The Gondoliers

Gilbert and Sullivan
English National Opera

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“List and learn ” which is precisely what full houses at London’s Coliseum are now doing with the opening of Martin Duncan’s sparkling production of Gilbert and Sullivan’s last successful collaboration for the Savoy, The Gondoliers or, The King of Barataria.

Many years have elapsed, following the demise of the old D’Oyly Carte, since a major production of this tuneful Venetian treat has opened in London, if indeed there has been a professional staging anywhere else in the land. Thus, audiences now filling The Coliseum are hearing certainly their first strains of gondolieri and, probably for many, witnessing their first experience of a Savoy opera in full dress!

Strange today to think that during the 1950s and 60s D’Oyly Carte and their list of traditional, strait-laced very English performances could fill the Manchester Opera House for three weeks at Easter and draw packed houses to several other great theatres around the country.

If ENO’s latest evidence is to be relied upon, the years of Savoy famine have been well used. Fresh audiences, largely untutored in the terms and tunes of William Schwenk Gilbert and Arthur Sullivan, have been weaned, their diets for the most part thus far confined to Andrew Lloyd Webber, Rodgers and Hammerstein and Stephen Sondheim with, if they have been courageously educated, the occasional burst of Verdi or Wagner courtesy of a provincial tour.

Yet here once more are these uninitiated, agog with a curiosity unknown since Victoria’s reign, now swaying in their restored seats, bruising their appreciative hands and bursting from the opera house with a spring in their steps and a catchy melody on their lips.

Not that I should allow the reader to infer that the new Gondoliers is all, to coin a Gilbertian phrase “our joy day unalloyed”. The strict , very strict in the overture, tempo of maestro Richard Balcombe and his orchestral forces, reminds us that the performers have been away from this scene for quite as long as the rest of us!

Thanks to The Coliseum’s enlightened policy of providing surtitles for English as well as foreign, that is to say German and Italian, works, we may enjoy Gilbert’s wit in every particular. However, notwithstanding the vocal excellence of David Curry and Toby Stafford-Allen (Marco and Giuseppe), together with the equally delightful voices of Sarah Tynan and Stephanie Marshall (their partners Gianetta and Tessa), we may depend upon it that, without the screen, much of the clever minutiae would have been lost. This may have been Gilbert’s fault for over-egging but that is no consolation to puzzled audiences who like to share joke as well as tune.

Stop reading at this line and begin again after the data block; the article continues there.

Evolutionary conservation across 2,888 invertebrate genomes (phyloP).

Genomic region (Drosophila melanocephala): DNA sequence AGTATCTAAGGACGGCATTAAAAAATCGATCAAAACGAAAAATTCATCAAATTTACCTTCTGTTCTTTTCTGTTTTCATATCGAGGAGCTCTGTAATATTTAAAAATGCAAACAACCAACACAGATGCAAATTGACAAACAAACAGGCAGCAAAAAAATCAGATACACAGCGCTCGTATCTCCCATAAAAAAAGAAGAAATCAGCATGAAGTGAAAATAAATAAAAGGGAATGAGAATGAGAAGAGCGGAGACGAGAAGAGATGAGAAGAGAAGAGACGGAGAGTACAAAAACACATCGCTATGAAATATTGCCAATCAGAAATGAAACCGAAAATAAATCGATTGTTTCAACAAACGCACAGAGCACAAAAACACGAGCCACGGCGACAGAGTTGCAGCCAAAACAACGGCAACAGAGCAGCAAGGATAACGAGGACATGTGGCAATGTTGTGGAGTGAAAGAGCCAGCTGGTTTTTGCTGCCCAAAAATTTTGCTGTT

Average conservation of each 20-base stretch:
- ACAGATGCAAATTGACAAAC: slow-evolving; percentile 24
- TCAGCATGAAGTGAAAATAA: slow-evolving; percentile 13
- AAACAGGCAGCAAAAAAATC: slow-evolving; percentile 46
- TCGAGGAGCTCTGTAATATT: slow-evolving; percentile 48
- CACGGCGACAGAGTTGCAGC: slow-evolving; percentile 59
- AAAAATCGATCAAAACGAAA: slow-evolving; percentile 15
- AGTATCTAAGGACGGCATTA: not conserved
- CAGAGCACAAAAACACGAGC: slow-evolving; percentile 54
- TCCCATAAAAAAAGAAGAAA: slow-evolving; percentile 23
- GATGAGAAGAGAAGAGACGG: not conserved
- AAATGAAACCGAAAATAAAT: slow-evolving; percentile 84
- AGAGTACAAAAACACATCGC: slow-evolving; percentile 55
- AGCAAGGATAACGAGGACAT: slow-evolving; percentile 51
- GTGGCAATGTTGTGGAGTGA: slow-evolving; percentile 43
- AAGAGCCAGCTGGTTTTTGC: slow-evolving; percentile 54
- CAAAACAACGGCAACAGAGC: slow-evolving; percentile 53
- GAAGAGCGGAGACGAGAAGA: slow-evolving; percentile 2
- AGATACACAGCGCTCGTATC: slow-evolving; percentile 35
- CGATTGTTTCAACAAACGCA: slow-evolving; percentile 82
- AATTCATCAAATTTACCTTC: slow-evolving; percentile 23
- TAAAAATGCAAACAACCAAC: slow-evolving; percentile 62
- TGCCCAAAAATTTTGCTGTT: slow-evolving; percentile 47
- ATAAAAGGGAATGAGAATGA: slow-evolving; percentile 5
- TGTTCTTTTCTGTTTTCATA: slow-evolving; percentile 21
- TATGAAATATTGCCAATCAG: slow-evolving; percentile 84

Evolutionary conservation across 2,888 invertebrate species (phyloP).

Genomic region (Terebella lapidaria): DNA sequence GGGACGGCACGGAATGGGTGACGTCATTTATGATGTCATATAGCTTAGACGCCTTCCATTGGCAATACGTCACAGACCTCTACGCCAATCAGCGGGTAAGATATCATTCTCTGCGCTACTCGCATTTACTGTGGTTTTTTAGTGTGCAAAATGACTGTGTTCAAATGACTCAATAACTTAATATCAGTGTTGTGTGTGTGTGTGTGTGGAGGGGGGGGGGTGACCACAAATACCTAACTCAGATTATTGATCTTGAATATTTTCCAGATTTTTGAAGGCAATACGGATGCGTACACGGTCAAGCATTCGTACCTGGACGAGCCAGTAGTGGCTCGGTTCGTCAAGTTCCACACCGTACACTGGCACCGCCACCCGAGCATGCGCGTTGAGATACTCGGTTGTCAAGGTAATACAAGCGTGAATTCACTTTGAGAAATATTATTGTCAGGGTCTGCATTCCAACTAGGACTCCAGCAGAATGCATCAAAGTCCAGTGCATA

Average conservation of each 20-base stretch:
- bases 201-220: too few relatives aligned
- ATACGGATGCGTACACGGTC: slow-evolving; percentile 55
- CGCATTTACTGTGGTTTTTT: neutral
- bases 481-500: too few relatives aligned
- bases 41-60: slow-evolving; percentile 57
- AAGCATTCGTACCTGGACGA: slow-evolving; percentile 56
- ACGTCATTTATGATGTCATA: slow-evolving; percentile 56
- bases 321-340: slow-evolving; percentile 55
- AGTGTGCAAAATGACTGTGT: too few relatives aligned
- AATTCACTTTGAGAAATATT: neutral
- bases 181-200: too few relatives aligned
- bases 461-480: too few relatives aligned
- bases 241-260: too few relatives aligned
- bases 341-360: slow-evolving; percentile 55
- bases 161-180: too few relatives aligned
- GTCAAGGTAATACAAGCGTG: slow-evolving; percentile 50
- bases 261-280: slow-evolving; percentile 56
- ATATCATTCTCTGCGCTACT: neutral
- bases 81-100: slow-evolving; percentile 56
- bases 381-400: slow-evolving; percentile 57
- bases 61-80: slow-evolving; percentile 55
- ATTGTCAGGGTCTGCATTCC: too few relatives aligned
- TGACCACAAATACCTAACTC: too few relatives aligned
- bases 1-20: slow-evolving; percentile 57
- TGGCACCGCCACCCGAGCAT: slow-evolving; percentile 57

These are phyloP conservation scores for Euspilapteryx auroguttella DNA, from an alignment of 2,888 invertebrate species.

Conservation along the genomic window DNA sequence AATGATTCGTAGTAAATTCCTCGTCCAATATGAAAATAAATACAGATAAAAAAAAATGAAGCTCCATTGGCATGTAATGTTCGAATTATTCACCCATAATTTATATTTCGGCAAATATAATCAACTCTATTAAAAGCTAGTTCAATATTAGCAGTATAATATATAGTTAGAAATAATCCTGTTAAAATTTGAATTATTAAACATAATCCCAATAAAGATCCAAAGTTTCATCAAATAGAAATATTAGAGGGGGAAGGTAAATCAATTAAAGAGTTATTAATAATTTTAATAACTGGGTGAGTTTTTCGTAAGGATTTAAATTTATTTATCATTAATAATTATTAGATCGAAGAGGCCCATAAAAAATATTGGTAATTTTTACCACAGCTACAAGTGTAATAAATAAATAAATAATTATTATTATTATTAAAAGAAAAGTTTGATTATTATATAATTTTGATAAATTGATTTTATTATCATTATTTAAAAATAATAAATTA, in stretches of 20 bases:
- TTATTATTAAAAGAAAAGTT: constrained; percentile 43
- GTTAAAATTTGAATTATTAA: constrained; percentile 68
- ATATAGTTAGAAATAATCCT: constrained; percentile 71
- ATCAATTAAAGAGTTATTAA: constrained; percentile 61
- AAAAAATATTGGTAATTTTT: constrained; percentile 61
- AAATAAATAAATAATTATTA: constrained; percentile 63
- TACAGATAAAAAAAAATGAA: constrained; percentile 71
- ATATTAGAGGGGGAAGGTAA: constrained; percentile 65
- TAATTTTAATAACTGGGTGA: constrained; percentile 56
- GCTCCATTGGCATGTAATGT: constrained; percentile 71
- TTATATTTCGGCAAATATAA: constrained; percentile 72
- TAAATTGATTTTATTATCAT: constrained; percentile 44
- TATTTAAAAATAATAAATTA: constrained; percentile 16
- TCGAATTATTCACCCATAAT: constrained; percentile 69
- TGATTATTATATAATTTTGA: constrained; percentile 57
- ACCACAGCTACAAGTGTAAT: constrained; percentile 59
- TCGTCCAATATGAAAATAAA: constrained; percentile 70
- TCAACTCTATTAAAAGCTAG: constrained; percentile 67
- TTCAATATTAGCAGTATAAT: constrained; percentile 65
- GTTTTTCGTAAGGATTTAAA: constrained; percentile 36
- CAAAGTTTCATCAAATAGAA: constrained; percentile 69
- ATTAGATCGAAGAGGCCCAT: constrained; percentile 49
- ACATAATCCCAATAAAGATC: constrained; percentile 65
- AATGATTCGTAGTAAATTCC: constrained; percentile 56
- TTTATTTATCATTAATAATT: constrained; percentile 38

Moreover, Gilbert’s verse is as good as it gets – whether in the quartet "Then one of us will be a queen", the sentiment of Luis and Casilda in "Bury ,bury let the grave close o’er’" or the clever lyrics of the lively Spanish "Cachucha".

Perhaps the most brilliant of all, however, is the intricate quartet in a complicated fashion in which Gilbert’s subtle verse blends with Sullivan’s genius at setting several different themes against each other. Small wonder Victorian audiences demanded encores.

One bone of contention, however, is Ashley Martin-Davis’s colourful set. Cheerful, certainly, but nothing to give us even a hint of the dramatic beauty that is Venice’s Piazzetta with ducal palace and vast lagoon. Instead we have a monopoly board, without the dice, and a chain of miniature bridges which are rather swamped by the large chorus of gondoliers and contadine.

The Gondoliers is noted for no fewer than seventeen principals – compared with only eleven for The Mikado. Such demands often placed the work beyond the reach of amateur companies with whom Gilbert and Sullivan were once so popular. Yet for the professionals, the profusion of roles simply adds to opportunity for the young singers in which ENO appears to abound.

Geoffrey Dolton (Duke of Plaza-Toro) is fleet footed enough for the Gavotte without the comedic touch required for Gilbert’s grandee. Both he and mezzo-soprano Ann Murray singing delightfully enough while lacking the broad caricature required, as in the duchess’s "On this day when I was wedded". Far from witnessing the taming of her progenitor, one is left yearning for the dramatic colour of an old English contralto – where are now the Marion Andersons, Janet Bakers or Gillian Knights? No contralto is today listed in the chorus!

Thankfully, there is an English, or rather Scottish, bass-baritone in the person of Donald Maxwell to show us just how grand a Grand Inquisitor should be. The late Kenneth Sandford would not have bettered his "There lived a king" and one is reminded that this quality is born of a range of great classical roles from Scarpia (Tosca) to Don Alfonso (Così), leaving us, indeed, with feelings of pleasure!

The production will be repeated at The Coliseum on Monday 20th, Tuesday 21st. Wednesday 22nd, Thursday 23rd (7pm), Friday 24th, Saturday 25 (2.30 and 7.30) and on Monday 27th at 7.30.

Reviewer: Kevin Catchpole